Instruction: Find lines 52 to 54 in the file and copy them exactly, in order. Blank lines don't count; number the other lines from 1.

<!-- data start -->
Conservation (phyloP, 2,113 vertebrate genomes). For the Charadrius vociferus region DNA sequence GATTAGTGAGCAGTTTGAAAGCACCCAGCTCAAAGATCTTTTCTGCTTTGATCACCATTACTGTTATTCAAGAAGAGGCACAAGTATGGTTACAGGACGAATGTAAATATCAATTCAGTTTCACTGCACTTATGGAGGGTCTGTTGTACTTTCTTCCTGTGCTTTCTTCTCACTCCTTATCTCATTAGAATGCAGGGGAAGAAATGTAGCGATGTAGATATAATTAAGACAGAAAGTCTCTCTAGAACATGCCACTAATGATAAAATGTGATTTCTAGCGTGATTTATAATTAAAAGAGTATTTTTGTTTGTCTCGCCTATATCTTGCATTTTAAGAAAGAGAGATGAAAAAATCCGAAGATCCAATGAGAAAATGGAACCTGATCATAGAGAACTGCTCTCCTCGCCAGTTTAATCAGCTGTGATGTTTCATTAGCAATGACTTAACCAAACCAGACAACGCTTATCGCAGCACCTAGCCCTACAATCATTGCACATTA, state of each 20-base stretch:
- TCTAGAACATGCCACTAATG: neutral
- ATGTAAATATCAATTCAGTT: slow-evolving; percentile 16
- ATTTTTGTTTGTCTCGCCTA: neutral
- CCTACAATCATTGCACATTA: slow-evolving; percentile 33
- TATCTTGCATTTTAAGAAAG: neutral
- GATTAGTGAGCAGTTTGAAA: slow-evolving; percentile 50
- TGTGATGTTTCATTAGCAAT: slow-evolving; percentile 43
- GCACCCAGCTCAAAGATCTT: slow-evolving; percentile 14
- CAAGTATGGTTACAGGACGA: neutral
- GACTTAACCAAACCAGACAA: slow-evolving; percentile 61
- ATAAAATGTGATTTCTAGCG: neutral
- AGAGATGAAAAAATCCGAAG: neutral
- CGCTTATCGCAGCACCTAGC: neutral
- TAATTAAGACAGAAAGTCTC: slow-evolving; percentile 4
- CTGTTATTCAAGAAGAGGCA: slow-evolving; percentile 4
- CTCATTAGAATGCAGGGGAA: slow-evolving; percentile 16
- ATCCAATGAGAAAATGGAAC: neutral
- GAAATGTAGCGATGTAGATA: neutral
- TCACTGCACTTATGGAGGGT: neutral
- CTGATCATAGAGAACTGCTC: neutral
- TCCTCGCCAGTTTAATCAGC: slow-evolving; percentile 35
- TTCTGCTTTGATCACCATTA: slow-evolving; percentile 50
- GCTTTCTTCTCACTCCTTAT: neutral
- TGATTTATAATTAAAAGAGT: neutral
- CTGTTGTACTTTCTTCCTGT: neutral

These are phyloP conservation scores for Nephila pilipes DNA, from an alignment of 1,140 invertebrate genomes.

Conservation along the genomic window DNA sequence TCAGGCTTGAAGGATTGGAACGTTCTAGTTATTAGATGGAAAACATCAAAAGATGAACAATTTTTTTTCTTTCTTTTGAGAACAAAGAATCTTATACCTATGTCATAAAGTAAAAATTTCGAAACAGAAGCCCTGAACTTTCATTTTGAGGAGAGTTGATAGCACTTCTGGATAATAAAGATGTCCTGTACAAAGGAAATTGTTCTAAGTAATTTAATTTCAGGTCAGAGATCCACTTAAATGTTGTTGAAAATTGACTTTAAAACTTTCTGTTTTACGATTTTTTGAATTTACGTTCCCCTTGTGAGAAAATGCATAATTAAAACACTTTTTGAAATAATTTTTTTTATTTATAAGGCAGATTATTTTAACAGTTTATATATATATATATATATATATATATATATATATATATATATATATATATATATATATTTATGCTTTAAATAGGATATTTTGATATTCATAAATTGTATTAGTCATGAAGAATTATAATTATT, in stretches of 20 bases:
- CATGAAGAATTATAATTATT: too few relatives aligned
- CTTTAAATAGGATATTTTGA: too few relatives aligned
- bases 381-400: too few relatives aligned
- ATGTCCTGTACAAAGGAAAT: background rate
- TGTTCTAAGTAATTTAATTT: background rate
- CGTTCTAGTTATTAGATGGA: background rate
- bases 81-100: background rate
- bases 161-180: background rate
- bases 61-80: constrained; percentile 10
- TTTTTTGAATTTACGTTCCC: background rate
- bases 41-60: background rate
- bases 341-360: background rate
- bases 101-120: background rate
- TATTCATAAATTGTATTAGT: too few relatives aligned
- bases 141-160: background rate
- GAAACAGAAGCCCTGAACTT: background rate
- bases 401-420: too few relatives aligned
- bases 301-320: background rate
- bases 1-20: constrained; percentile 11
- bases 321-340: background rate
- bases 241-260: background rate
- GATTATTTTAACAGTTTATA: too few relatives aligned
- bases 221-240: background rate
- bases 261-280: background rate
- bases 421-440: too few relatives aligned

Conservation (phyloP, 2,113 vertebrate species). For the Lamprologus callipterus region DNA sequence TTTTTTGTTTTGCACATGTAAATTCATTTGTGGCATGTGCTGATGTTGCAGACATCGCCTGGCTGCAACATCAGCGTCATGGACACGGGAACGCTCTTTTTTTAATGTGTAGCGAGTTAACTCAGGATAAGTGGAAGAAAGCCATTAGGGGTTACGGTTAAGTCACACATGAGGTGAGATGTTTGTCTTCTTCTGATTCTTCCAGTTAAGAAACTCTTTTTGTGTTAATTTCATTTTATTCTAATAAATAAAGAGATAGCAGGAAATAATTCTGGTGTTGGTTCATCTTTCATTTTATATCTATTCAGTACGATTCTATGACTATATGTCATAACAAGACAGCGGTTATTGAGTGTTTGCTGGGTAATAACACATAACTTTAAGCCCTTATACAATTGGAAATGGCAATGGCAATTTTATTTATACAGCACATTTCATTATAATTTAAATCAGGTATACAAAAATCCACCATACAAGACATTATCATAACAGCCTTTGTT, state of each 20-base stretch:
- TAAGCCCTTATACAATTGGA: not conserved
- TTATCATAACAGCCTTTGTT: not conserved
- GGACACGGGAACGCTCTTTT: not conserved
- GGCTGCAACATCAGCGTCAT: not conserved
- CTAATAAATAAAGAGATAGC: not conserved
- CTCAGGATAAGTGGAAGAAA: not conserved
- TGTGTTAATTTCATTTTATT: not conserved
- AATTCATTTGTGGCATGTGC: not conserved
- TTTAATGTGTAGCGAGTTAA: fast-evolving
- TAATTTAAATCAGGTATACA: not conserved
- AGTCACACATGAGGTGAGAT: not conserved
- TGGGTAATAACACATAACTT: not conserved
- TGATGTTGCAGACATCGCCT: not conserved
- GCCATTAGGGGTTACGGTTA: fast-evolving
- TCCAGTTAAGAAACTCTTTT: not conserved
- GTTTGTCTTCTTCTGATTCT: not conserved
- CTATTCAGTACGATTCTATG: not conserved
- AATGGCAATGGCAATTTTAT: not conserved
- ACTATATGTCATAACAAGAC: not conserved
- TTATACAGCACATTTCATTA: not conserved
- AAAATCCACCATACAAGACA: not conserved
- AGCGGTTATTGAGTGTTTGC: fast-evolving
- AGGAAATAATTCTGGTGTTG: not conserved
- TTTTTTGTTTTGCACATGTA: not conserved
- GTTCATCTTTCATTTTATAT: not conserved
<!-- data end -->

- bases 261-280: background rate
- bases 421-440: too few relatives aligned

Conservation (phyloP, 2,113 vertebrate species). For the Lamprologus callipterus region DNA sequence TTTTTTGTTTTGCACATGTAAATTCATTTGTGGCATGTGCTGATGTTGCAGACATCGCCTGGCTGCAACATCAGCGTCATGGACACGGGAACGCTCTTTTTTTAATGTGTAGCGAGTTAACTCAGGATAAGTGGAAGAAAGCCATTAGGGGTTACGGTTAAGTCACACATGAGGTGAGATGTTTGTCTTCTTCTGATTCTTCCAGTTAAGAAACTCTTTTTGTGTTAATTTCATTTTATTCTAATAAATAAAGAGATAGCAGGAAATAATTCTGGTGTTGGTTCATCTTTCATTTTATATCTATTCAGTACGATTCTATGACTATATGTCATAACAAGACAGCGGTTATTGAGTGTTTGCTGGGTAATAACACATAACTTTAAGCCCTTATACAATTGGAAATGGCAATGGCAATTTTATTTATACAGCACATTTCATTATAATTTAAATCAGGTATACAAAAATCCACCATACAAGACATTATCATAACAGCCTTTGTT, state of each 20-base stretch: